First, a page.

I thought about it. The things Eva pined for all spoke to predictability, routine, and familiarity. For patients, inpatient units are a hive of the unknown, with schedules seldom communicated to patients—and even then, often contingent on fluctuations in their condition and in staffing availabilities. It is as if we, as providers, are conducting an orchestra to which the patient is a captive audience, with an undisclosed program subject to change without notice. To know when one is going home is to know when one will regain a modicum of control, some degree of autonomy, some semblance of mental and physical freedom . . . which are all hard to come by when other adults appear seemingly arbitrarily and help themselves to one’s blood, urine, stool, and vitals.

    I went back to see Eva the next morning. She was staring in the direction of her window, though bundles of flowers on the windowsill prevented much of a view.

    “Good morning, Eva.”

    She nodded at me.

    I sat down in the chair next to her bed. “How are we doing today?”

    She chuckled. “We? I’m the same, obviously. How are you?”

    “I’m fine, thanks. I have something for you.”

    “Ooh, I bet you’ve got more fun things for me to not read and then sign.”

    Now I laughed. “Almost as good.” I reached under my tablet and pulled out a small stack of papers held together by a binder clip. “Here.” I extended them to her.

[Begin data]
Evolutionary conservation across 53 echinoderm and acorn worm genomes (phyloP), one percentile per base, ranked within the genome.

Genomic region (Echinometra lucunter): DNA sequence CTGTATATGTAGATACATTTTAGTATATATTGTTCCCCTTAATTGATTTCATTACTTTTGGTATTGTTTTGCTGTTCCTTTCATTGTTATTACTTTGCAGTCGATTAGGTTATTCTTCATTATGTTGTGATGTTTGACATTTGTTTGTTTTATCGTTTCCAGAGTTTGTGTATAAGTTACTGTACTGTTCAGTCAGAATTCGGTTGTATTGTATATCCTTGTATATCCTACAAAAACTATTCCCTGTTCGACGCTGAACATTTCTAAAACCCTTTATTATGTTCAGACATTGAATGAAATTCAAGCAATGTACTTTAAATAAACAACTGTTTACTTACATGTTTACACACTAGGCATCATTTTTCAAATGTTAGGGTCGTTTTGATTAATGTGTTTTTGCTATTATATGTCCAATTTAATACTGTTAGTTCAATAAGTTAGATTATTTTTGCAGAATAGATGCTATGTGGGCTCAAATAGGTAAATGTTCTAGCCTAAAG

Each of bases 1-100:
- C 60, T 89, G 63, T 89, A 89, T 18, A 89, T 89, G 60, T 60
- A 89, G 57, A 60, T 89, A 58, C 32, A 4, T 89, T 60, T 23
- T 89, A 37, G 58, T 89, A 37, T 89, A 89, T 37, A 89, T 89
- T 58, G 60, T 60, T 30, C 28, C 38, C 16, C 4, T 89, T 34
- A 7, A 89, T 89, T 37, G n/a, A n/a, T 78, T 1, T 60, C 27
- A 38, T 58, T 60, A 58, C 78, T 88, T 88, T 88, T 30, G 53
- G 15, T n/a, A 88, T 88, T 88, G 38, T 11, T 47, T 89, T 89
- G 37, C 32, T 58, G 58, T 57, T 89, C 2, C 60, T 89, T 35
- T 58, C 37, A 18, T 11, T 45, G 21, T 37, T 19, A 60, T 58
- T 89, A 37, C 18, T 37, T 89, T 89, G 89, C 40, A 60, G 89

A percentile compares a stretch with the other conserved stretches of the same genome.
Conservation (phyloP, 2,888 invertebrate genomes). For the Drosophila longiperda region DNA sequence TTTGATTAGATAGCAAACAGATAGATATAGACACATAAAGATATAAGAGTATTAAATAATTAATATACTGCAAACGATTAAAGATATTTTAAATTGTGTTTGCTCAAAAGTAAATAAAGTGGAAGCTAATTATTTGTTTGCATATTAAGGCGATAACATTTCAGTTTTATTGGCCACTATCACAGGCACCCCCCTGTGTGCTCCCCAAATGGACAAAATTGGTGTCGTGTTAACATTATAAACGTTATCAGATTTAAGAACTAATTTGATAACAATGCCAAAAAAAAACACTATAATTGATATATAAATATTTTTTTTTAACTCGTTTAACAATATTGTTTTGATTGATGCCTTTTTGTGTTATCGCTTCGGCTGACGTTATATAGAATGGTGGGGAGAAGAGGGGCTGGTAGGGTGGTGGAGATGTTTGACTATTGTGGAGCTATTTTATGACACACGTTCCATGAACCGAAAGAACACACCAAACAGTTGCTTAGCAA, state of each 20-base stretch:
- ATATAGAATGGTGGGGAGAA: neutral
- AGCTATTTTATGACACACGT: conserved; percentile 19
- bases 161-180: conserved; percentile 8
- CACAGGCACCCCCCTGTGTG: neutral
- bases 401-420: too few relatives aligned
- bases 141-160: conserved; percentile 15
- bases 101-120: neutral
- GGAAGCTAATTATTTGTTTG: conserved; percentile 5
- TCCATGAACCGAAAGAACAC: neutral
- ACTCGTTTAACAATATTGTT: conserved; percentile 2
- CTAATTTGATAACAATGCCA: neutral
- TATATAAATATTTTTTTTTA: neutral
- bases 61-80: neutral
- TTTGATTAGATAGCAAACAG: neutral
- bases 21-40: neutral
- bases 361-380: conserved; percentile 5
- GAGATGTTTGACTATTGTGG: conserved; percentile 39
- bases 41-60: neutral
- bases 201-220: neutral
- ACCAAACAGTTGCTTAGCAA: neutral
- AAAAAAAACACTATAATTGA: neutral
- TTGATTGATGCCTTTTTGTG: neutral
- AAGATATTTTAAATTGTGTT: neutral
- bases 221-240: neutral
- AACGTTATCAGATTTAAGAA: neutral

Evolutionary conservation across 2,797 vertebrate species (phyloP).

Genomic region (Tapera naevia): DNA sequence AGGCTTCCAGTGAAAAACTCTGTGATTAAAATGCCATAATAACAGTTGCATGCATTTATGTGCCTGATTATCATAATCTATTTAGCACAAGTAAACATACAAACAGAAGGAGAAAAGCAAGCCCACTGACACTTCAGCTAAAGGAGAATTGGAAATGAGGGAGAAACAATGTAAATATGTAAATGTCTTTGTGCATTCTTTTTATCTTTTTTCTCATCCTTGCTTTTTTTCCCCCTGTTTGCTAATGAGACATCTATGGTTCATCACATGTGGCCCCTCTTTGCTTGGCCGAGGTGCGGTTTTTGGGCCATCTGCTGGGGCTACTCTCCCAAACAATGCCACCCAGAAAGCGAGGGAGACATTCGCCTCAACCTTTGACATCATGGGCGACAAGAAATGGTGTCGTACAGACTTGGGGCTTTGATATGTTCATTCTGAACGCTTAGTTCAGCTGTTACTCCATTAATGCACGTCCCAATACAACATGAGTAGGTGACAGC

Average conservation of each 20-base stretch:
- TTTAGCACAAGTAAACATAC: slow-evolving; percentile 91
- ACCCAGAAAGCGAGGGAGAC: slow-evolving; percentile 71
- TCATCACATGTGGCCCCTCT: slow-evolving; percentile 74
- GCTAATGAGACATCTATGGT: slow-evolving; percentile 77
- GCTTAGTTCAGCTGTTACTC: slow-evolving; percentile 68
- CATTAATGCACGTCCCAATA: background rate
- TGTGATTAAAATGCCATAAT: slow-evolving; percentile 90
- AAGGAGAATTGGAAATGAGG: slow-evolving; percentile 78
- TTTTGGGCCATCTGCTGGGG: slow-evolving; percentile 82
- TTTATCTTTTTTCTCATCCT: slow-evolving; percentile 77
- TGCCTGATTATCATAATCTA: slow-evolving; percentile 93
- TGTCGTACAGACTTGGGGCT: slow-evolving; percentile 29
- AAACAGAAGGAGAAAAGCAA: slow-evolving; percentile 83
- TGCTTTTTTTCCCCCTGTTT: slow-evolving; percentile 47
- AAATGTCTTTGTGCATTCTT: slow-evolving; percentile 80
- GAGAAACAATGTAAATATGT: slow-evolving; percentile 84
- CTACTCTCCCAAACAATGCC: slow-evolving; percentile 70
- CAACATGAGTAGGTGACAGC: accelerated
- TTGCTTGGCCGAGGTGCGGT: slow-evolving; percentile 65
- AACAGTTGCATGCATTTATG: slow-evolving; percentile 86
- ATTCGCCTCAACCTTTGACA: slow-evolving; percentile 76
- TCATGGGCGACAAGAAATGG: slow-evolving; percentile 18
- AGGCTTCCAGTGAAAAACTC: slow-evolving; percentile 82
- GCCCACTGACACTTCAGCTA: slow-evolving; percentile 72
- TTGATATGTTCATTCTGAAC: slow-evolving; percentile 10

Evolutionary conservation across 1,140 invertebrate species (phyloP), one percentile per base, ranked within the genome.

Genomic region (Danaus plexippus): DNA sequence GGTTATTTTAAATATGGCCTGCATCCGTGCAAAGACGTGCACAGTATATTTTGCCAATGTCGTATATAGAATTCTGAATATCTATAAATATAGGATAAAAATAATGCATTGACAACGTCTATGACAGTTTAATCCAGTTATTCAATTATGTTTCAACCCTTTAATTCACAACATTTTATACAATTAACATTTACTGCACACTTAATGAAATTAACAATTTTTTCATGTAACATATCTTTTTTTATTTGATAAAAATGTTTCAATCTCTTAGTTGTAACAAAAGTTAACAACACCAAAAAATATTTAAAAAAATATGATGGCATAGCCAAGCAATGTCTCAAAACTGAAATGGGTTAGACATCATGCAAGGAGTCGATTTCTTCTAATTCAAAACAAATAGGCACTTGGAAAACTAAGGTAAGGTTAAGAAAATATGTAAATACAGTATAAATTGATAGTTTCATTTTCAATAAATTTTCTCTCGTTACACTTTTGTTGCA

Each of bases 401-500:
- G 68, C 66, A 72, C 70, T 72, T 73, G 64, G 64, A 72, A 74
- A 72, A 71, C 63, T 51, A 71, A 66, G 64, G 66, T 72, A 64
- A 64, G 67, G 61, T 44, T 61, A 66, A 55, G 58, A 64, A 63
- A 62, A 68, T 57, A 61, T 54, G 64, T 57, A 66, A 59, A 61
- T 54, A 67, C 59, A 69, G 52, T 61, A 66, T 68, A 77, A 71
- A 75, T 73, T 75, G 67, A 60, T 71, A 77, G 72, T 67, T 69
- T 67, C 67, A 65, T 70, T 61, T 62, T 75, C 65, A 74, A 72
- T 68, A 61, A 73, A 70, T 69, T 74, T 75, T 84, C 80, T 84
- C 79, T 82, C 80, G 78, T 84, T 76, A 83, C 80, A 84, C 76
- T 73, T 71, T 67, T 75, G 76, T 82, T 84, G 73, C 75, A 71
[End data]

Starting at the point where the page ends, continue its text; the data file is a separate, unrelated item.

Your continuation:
“Great. More documents.”

    I pointed at the top sheet of the stack she was holding. “Look, they’re all schedules. I did some splicing, so what you have there is your treatment schedule for the next four days—or at least the parts that are scheduled—and the alternating sheets between them are the schedule of things happening in the hospital. There’s a book fair, some kind of jewelry display, a few concerts, and a whole bunch of lunch presentations. There’s no reason you couldn’t go to these, so long as we grab a nursing assistant to take you in a chair.”

    She looked at the papers in her hands. “But what about the random medical stuff that I might miss if I’m not here?”

    “Well, this is important. So if you find things you’d like to see or do, let’s make sure we touch base with the charge nurse and plan accordingly so that you can feel less like a hostage up here. We just need to plan, and I think it’ll be fine—”

    “There’s a farmers’ market in the north building!?”

    “Sure looks like it. Do you enjoy going to them?”

    Her face lit up. “Since I became a vegetarian a few years back, I’ve made it a habit to go every weekend with my sister.” She tapped the second page. “It says it’s at ten this morning.”

    I glanced at my watch and stood up. “That’s in an hour. I better get the charge nurse so we can arrange things and make sure you are free to go.”

    She beamed. “I’ll call my sister. I bet she’d love to come with me.”

    I was halfway out the door when Eva called out, “Wait, Henry—thanks for giving me a taste of life before the hospital.”

    Copyright © 2019 by the Association of American Medical Colleges